For example, wastewater treatment plant upgrades in Lake Onondaga, New York, successfully reduced nutrients in the water that is expelled from the plant, which should be a gain for the environment. However, the reduction in nutrients enhanced the sulfate-reducing conditions in the water, which increased methylmercury levels and impacted the fish that live there. In order to correct that situation, nitrate had to be reinjected into the lake.

Think of these contaminant interactions in a body of water like medicine interactions in a human body. Each medicine is designed to have a specific effect, but how the medications interact with one another can impact the person taking them. Factors such as the time of day, a person’s emotional state and what they’ve consumed can further complicate the impact of the medication, just the way that temperature, flow and other environmental conditions can change how contaminants act in a river. To successfully manage contaminant effects in a body of water, people must look at the entire landscape and take a holistic, multi-stressor approach.

A bio-retention cell installed by the nonprofit Spa Creek Conservancy absorbs urban stormwater to reduce runoff in Annapolis, Md., on Sept. 6, 2017. The rain garden is part of a larger project funded by Maryland Department of Natural Resources through the Chesapeake and Atlantic Coastal Bays Trust Fund in order to eventually restore Hawkins Cove, a once-navigable waterway choked by silt and erosion upstream. (Photo by Will Parson/Chesapeake Bay Program)

Potential solutions for reducing contaminants in agricultural environments

Manure, sediment and the substances contained within (e.g. pesticides antibiotics or natural estrogens) become part of the soil in agricultural lands, and that contaminated soil is then carried into the water. More research is needed on how the contaminants are transported and the impacts they have on aquatic life. However, like urban settings, slowing the flow of contaminated water and sediment, and treating it at the source, can help to lessen the impact of contaminants in our waterways.

Chemically speaking, manure is a complicated substance with both positive and negative impacts to the environment. While manure can increase organic matter and improve soil structure, it can also contain excess nutrients and antibiotics. It may seem a simple solution but composting and storing manure can both lessen contaminant impacts.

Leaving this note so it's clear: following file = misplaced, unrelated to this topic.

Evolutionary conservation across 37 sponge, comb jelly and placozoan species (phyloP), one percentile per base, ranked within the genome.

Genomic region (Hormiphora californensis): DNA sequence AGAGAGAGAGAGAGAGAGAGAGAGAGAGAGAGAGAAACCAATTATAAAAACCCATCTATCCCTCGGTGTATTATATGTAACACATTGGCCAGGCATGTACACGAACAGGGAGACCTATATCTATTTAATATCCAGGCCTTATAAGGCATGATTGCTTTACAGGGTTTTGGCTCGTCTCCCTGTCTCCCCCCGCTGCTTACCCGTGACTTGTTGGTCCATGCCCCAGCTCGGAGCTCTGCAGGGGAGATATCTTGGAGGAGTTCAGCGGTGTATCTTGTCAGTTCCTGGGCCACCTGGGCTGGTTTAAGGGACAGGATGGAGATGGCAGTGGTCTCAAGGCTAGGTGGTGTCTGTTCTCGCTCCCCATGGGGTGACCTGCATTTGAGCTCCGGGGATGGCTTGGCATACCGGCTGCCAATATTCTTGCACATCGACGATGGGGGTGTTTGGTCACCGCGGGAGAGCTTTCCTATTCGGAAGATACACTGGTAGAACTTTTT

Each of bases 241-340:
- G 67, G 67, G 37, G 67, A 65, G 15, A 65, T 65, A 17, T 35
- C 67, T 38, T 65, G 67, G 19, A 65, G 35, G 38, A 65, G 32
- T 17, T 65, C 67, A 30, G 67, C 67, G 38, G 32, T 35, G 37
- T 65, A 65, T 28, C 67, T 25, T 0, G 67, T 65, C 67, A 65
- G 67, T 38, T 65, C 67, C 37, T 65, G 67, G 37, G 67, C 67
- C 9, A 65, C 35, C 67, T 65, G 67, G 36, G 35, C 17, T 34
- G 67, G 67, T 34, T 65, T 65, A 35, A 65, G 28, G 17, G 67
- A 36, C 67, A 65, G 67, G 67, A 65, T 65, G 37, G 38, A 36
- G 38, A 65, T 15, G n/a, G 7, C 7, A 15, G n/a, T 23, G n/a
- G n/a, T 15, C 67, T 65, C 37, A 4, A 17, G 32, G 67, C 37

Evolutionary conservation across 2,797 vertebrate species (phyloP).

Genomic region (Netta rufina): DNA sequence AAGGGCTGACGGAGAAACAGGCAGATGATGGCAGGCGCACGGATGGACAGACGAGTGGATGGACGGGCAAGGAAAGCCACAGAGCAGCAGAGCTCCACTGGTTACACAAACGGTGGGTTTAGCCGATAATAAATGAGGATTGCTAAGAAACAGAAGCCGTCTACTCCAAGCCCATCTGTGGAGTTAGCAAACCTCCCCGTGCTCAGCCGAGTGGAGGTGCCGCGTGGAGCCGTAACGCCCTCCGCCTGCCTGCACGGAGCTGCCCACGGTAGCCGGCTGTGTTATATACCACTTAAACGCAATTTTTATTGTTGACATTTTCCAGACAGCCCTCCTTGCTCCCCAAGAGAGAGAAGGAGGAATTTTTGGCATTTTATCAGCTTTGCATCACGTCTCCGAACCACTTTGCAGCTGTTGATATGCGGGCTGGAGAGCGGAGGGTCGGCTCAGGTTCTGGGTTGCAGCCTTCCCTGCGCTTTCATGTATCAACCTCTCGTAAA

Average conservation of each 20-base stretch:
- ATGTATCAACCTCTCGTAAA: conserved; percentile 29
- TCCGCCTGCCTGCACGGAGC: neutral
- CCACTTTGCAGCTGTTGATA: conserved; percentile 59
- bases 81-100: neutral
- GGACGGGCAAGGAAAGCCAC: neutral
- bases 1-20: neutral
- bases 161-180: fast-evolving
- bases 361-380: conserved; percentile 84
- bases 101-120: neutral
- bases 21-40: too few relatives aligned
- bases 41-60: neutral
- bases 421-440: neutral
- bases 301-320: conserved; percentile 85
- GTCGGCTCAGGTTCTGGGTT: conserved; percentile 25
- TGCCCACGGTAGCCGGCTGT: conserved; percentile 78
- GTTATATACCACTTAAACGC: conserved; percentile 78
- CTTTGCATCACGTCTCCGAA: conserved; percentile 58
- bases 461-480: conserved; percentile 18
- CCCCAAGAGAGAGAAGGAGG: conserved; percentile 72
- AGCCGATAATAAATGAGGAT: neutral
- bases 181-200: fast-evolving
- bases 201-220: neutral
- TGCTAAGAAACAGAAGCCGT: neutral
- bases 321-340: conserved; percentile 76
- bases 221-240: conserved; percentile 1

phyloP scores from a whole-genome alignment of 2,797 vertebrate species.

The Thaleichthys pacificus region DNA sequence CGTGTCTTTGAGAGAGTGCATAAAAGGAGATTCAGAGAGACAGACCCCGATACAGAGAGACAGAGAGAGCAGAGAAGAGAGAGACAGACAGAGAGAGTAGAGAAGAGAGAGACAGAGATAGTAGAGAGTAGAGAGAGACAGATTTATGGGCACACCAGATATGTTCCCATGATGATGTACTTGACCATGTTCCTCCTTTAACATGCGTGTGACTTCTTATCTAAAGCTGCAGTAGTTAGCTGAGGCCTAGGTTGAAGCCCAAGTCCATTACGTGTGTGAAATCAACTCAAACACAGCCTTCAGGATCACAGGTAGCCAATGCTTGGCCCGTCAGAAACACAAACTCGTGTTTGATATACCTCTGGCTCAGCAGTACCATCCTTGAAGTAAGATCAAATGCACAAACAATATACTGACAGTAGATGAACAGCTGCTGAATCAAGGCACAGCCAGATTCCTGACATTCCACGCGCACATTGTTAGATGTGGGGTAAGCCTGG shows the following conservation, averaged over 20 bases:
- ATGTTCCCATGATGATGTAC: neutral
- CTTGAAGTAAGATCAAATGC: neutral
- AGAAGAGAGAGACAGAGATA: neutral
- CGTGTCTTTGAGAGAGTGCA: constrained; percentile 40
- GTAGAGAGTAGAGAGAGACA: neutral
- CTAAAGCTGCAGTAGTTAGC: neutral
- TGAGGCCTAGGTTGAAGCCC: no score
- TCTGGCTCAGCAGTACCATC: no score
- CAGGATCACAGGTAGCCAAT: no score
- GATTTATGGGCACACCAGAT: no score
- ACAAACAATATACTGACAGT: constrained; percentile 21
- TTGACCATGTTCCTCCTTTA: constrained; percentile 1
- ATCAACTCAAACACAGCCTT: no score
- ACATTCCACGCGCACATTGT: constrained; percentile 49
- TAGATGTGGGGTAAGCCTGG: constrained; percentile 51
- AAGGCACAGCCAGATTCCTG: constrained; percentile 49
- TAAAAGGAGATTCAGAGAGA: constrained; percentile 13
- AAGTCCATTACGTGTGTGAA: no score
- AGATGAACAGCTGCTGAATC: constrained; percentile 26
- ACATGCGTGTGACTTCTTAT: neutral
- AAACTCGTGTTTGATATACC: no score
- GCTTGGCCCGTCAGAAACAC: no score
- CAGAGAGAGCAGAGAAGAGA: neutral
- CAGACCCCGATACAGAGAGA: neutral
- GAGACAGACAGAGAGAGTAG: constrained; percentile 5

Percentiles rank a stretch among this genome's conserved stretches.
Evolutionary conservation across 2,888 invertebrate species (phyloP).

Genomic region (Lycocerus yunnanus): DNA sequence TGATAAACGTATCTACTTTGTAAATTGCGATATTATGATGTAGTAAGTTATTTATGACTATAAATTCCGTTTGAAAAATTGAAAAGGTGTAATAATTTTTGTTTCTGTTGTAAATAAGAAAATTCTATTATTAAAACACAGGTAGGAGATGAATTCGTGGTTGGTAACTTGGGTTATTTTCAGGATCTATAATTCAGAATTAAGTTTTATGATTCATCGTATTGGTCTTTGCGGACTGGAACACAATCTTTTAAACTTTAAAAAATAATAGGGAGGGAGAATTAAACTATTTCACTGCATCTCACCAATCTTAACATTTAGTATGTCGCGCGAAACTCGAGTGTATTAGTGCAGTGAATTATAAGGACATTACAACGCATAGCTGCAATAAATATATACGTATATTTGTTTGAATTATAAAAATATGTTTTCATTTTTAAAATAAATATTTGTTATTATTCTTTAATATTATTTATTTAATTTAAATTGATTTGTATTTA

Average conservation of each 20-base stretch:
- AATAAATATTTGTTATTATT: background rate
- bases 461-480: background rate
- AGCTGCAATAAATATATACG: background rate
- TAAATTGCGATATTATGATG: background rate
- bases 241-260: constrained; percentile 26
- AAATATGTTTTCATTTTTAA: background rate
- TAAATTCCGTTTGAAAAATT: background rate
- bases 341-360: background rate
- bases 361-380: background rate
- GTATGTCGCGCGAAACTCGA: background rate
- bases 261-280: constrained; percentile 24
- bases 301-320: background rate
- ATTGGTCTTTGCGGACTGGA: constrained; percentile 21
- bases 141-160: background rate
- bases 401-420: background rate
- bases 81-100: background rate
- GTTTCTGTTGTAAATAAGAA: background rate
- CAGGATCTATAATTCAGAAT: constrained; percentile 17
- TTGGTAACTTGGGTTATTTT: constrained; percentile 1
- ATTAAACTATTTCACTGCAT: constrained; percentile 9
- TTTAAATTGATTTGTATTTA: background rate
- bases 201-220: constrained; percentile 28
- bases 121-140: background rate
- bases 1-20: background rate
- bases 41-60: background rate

Retention ponds, integrated vegetation ditches and vegetative buffer strips could also help reduce toxic contaminants that enter rivers and streams from pesticide use. These natural systems help slow sediments and nutrients entering waterways, and even act as a filter to help remove contaminants. Advances in buffer programs, agroforestry and the rise of new multifunctional riparian buffers offer ways for farmers and landowners to improve their land and bring in income while helping to lessen contaminant exposure.

The knowledge we have about contaminants is limited to a complex picture of individual rivers and streams, as much is still unknown about how they interact with one another and the role played by other environmental stressors. To truly manage for health and restoration, toxic contaminant remediation must be addressed as part of the whole. The workshop panel recommends that as new BMPs are implemented throughout the watershed, we take a holistic view in studying the impacts to the environment and the life in our waterways.

View the full report, “Integrating Science and Developing Approaches to Inform Management for Contaminants of Concern in Agricultural and Urban Settings.”